Category Archives: KENTUCKY WEED

What happened to the hemp crop in kentucky? (It took a trip!)

Low hemp harvest yield expected

Story by Lauren Epperson, Contributing writer

Emily Harris/The News Tony Brannon, dean of the Hutson School of Agriculture, said problems with this years seeds could lead to a low yielding harvest.Emily Harris/The News
Tony Brannon, dean of the Hutson School of Agriculture, said problems with this years seeds could lead to a low yielding harvest.

By late May, Murray State agriculture students still were awaiting the arrival of the key ingredient to their summer hemp-growing program: the seeds.

Getting them to Murray took two more months, attempted shipments from two countries, a pair of bureaucratic paperwork snafus and two of the largest delivery companies in the world.

“There were significant problems with this year’s seeds,” said Tony Brannon, dean of the Hutson School of Agriculture.

As a result, this fall’s hemp harvest – the second since the federal government allowed Kentucky universities to grow the crop – won’t be a big one, Brannon said.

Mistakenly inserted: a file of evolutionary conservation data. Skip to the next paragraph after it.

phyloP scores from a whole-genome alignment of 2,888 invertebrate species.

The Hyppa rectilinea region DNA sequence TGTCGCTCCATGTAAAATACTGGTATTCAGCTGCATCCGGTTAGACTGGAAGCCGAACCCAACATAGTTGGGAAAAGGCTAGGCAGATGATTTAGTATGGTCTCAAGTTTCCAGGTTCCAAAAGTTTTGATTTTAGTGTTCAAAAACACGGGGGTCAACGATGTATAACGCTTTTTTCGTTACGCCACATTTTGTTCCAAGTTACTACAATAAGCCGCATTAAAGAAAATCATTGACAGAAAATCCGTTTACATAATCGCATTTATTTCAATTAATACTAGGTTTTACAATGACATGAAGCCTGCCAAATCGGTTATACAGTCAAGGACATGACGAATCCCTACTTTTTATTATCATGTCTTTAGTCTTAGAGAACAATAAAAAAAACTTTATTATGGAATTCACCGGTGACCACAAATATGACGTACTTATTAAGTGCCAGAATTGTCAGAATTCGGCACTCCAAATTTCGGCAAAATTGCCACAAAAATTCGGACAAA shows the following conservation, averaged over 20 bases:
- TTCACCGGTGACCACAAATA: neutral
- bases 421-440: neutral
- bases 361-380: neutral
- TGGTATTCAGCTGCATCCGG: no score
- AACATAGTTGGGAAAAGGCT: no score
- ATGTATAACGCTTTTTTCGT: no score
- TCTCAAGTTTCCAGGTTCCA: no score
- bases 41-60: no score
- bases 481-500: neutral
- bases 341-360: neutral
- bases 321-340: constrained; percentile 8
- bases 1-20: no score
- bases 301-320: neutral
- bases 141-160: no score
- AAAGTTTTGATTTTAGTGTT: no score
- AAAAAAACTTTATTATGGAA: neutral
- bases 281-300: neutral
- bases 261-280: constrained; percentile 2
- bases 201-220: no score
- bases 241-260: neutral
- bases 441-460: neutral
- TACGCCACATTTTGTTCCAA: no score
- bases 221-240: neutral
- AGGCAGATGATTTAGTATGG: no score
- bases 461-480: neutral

“We will probably harvest the full two acres,” he said. “It will not be high yielding, but we will try to harvest all of it.”

Murray State’s agriculture students harvested their first crop last year in late October. But Brannon said college officials haven’t decided when that will be this fall or what they will do with the crop once it’s harvested.

Just getting it to Murray was a logistical miracle.

Sixty tons of seeds left Germany and arrived in Chicago without a key piece of customs paperwork. The seed company, which forgot the seeds’ certification form, paid to ship the 60 tons back to Germany.